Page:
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State treasurer joins throng of Cornelius Place fans

Ted Wheeler visits Cornelius to talk up library/senior housing complex

NEWS-TIMES PHOTO: CHASE ALLGOOD - Oregon State Treasurer Ted Wheeler visited Cornelius last week to praise the Cornelius Place project, hoping it would help bring children and seniors together.Last Wednesday, March 18, Oregon Treasurer Ted Wheeler came to Cornelius and told a group of local leaders, including government officials, educators and businesspeople, that the city’s planned library/affordable senior housing project was going to make a “profound statement that Cornelius is going to be a community for everyone.”

PGE’s Government Affairs Representative Mark Fryburg opened the event by stating that the new Cornelius Place project would be pivotal to the city’s downtown redevelopment and growth.

Mayor Jef Dalin thanked Wheeler for coming and called the three-story project, which will sit on Adair Street between 13th and 14th avenues, “a game changer” for Cornelius.

“It’s a literacy center for the entire community, will be home for 41 units of affordable senior housing, and have a large community room. It will be an outstanding addition to our downtown and a gathering place for the community to come together for many positive reasons,” Dalin said.

Wheeler, who has been praised for increasing the state’s credit rating and saving state money through technology upgrades in Salem, quipped that his introduction was longer than his speech was going to be, then went on to extol Cornelius Place.

“There have been many working to make this project a reality,” he said. “It’s going to be transformational for the community, a shot in the arm for economic development, and a great educational and job-training opportunity.”

He spoke to the advantage of having senior housing above the library, pointing out that the number of senior adults is going to double in the near future and “our children need to connect with older adults who want to share their life experiences.”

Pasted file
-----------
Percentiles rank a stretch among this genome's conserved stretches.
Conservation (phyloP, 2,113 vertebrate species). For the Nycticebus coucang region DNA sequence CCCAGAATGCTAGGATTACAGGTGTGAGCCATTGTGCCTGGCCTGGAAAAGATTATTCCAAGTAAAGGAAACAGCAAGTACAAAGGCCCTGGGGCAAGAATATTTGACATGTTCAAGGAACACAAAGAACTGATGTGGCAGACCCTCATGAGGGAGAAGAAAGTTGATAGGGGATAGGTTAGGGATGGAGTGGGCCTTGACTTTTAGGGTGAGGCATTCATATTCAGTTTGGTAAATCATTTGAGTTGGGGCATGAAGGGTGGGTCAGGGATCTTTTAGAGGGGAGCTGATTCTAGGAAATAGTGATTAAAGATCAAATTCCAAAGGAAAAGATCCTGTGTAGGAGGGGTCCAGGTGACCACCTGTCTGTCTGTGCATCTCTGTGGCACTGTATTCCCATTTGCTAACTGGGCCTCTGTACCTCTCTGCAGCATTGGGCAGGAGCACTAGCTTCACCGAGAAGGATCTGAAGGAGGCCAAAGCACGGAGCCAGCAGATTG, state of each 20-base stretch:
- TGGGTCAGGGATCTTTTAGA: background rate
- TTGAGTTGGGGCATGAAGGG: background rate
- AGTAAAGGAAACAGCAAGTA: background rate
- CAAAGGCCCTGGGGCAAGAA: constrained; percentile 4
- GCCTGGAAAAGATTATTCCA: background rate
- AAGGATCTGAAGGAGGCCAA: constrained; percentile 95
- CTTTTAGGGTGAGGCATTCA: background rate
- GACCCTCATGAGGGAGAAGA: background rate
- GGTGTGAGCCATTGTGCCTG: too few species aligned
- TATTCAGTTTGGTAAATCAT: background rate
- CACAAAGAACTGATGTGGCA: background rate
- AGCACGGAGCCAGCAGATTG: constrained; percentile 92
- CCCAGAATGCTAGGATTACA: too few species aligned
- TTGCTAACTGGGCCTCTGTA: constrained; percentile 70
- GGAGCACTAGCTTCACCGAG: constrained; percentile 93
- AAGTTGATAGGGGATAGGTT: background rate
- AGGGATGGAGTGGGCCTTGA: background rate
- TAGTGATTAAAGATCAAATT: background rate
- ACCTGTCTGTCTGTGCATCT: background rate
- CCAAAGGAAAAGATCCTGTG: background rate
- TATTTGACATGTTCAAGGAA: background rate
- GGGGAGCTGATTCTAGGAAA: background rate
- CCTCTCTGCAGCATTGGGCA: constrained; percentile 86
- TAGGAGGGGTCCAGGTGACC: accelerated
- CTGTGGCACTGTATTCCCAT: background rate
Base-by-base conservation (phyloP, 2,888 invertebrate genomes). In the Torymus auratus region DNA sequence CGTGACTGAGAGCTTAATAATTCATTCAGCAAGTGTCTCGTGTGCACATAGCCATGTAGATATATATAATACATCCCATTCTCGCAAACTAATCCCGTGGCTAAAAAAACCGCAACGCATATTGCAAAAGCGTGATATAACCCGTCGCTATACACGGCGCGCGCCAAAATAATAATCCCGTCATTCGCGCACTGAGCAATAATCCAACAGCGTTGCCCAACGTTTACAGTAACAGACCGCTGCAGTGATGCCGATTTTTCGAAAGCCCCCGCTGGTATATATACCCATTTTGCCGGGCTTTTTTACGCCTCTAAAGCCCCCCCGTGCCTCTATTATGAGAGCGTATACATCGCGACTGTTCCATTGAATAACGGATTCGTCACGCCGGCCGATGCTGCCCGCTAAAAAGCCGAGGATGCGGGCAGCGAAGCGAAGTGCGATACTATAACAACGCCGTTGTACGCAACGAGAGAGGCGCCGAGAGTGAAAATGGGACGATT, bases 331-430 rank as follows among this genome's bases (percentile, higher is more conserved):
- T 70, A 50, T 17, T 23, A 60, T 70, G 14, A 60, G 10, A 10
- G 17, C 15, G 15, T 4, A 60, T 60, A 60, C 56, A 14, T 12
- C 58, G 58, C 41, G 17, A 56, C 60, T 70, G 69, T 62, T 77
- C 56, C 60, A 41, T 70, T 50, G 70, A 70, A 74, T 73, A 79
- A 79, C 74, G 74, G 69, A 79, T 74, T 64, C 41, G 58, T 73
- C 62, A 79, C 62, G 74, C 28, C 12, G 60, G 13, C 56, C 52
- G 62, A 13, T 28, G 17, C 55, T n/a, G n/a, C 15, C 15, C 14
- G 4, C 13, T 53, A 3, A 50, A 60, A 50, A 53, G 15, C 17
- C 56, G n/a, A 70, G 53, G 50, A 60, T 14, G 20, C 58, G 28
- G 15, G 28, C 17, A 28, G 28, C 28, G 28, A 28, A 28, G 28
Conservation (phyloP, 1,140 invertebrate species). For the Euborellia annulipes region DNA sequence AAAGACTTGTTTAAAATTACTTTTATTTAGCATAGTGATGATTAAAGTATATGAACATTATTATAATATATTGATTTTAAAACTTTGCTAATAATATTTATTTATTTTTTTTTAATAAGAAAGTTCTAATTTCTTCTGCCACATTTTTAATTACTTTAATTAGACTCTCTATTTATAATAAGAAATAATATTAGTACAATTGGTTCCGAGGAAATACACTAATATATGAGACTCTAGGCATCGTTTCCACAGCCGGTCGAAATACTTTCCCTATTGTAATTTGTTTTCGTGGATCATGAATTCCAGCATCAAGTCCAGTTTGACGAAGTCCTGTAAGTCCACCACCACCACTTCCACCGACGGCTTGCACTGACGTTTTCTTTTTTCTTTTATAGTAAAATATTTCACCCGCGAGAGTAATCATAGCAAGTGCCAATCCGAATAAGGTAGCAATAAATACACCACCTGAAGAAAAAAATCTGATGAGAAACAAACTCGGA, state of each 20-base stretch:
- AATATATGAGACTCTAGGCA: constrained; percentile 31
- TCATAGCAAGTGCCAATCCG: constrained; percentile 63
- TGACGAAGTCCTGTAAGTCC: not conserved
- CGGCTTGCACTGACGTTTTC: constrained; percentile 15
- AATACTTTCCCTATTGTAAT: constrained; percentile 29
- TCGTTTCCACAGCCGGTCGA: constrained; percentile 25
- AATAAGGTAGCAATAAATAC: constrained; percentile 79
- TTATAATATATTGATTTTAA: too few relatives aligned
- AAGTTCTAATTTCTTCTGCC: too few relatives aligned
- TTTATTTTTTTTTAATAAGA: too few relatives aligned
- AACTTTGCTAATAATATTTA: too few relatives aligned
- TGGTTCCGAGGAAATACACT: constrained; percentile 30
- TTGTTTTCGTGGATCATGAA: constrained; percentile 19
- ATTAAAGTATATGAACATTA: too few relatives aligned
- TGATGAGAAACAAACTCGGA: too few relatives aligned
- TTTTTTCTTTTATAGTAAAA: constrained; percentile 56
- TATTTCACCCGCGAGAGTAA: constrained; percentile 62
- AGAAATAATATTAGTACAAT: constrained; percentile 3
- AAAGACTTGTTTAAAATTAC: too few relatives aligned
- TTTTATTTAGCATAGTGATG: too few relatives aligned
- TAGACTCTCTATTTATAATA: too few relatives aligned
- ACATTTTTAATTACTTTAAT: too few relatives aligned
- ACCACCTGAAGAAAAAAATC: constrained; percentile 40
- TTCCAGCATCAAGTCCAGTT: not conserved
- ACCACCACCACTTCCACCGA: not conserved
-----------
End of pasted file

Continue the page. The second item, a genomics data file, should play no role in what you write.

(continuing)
“Cornelius is going to be a waypoint for people of different economic backgrounds. A community where true growth comes from home-grown employers,” he said.

Noting that this project has taken 10 years (and counting) to complete, Wheeler said Salem is asking why Oregon can’t get projects like this done as quickly as they do in China. The answer, he said, is that China doesn’t have to go through the democratic process.

“So how do we compete?” he asked. “It’s through partnerships like Cornelius Place.” The project will show the rest of Oregon how a good business-government partnership works, said Wheeler, who plans to visit again when it’s completed.

Cornelius Place is a joint project of the city of Cornelius and Bienestar, a Hillsboro-based nonprofit housing developer. The cost was estimated at $12.8 million a few years ago, with $4.8 million going toward the library and $8 million for the housing, although that overall estimate has risen to about $15 million since then.

The library has already received $2.4 million from Oregon Lottery Bond funding, $260,000 from a Community Development Block Grant, and $50,000 from individual donors. Bienestar has also received grants and has applied for $8,632,137 in federal Low-Income Housing Tax Credits, which the Oregon Housing and Community Services department will hand out this July.

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